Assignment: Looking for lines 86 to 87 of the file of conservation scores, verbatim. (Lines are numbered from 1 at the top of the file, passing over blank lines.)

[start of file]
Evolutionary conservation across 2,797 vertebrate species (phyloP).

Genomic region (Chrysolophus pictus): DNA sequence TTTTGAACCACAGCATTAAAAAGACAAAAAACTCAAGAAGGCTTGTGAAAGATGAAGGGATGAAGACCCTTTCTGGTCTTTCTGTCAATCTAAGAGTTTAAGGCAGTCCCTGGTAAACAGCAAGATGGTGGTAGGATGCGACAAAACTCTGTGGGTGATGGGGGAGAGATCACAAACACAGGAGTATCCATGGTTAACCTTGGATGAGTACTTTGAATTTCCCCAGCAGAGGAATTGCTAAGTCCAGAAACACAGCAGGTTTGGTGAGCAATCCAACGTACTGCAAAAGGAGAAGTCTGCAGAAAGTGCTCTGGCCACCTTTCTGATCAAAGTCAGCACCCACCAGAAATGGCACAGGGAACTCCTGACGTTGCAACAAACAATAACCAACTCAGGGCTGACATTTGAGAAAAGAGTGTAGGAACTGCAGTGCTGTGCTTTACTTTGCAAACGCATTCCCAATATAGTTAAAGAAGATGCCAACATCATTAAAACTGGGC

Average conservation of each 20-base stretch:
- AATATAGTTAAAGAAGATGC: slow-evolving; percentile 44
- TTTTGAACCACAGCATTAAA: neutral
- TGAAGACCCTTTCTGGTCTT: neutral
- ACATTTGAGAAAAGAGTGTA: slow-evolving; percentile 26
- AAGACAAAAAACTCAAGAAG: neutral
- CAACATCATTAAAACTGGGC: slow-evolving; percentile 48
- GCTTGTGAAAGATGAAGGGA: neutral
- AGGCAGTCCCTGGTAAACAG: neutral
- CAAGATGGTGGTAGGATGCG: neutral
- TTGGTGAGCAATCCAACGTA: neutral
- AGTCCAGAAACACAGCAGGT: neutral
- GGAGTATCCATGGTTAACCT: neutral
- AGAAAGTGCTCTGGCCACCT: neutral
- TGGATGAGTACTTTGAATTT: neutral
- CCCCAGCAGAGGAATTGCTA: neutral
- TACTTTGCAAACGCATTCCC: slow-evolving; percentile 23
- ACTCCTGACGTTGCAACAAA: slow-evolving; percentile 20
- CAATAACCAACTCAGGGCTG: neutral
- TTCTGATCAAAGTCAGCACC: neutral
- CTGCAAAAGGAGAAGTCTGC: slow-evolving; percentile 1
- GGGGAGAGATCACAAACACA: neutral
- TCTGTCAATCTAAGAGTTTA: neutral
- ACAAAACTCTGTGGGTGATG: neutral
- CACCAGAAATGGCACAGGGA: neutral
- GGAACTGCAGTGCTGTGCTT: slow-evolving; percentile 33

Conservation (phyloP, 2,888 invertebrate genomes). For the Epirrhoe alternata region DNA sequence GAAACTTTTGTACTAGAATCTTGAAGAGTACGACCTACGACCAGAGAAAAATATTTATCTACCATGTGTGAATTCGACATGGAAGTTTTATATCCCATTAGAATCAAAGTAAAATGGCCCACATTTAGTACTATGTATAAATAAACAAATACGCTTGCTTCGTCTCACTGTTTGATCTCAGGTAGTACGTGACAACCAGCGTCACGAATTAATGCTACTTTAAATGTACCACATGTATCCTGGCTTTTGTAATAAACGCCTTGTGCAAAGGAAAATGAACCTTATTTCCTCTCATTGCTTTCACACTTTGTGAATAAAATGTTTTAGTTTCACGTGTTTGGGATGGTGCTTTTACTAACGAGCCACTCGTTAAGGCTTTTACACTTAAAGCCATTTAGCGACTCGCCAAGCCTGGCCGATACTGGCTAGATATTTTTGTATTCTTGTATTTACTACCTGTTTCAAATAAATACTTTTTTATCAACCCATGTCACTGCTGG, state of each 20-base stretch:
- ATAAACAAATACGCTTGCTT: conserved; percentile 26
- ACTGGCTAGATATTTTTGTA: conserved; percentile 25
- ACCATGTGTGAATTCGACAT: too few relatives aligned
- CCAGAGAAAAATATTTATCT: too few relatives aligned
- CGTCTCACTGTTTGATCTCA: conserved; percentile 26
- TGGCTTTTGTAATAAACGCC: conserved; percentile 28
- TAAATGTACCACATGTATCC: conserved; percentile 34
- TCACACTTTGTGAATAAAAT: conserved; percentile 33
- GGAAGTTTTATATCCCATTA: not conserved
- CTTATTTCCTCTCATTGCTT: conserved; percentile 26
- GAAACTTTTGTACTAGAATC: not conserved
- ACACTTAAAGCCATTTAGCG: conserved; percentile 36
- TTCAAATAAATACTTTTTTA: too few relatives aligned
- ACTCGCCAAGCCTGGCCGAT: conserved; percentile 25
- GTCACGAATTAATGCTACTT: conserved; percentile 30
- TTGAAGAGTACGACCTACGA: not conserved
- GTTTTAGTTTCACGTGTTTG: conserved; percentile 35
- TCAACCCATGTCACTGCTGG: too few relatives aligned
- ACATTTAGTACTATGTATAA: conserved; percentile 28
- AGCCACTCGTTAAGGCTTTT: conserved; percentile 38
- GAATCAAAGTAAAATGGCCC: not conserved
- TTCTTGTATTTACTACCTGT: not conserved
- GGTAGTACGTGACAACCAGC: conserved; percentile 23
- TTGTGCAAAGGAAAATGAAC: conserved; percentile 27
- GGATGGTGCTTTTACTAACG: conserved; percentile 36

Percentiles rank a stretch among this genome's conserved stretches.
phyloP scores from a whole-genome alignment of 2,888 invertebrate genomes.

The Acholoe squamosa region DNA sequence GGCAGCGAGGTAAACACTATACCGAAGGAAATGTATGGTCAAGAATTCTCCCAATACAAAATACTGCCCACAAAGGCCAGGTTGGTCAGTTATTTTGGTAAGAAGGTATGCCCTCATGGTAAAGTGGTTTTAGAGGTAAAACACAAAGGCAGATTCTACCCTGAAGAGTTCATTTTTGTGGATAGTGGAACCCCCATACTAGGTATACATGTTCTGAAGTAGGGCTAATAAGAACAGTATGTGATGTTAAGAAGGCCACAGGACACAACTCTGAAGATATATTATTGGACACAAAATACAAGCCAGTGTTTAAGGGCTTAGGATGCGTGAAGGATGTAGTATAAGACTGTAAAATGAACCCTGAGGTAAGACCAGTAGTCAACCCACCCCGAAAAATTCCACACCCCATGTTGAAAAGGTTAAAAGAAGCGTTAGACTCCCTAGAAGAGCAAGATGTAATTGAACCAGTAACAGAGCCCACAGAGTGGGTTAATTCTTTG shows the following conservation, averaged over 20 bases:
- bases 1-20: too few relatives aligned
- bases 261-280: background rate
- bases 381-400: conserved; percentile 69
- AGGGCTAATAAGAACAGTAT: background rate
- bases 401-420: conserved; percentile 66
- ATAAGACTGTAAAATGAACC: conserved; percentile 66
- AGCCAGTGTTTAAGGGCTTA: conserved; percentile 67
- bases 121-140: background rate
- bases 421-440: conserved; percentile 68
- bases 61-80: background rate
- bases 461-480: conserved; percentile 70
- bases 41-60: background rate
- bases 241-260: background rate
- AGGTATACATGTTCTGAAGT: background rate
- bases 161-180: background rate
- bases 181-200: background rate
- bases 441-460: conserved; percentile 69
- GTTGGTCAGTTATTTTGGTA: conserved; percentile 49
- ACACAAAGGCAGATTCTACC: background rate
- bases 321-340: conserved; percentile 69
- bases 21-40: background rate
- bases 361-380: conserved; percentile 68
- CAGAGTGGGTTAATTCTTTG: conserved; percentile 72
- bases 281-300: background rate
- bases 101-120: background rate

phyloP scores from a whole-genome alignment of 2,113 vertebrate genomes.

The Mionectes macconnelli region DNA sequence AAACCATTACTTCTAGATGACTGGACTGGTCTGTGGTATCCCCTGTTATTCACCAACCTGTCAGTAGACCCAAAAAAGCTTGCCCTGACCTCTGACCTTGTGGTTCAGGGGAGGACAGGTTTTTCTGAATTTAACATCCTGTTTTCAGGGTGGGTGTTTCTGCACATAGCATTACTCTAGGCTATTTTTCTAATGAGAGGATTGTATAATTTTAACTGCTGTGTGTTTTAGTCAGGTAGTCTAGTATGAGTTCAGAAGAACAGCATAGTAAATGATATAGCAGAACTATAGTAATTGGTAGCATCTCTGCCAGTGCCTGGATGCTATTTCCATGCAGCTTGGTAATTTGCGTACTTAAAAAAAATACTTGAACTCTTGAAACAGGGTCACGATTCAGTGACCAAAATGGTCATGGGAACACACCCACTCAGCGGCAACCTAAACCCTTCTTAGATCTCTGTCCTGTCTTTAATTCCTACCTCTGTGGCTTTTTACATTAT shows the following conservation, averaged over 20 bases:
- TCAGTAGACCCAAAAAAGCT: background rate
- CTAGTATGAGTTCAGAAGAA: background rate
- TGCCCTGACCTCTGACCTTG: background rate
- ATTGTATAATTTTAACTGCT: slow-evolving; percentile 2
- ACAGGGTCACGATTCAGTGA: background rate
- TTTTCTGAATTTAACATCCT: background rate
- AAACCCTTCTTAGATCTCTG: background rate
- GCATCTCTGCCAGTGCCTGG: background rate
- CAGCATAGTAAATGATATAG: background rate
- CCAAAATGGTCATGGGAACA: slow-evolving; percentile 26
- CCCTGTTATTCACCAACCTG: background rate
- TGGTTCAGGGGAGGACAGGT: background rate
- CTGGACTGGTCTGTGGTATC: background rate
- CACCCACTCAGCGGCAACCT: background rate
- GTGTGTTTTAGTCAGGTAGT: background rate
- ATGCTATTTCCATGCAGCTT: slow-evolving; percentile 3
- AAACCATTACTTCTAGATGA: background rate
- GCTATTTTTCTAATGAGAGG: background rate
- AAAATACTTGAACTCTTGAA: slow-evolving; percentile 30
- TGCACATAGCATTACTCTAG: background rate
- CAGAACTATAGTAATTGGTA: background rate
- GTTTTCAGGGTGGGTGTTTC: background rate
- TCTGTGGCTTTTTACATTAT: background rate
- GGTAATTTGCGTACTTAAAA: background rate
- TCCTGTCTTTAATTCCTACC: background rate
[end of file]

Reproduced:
- CTAGTATGAGTTCAGAAGAA: background rate
- TGCCCTGACCTCTGACCTTG: background rate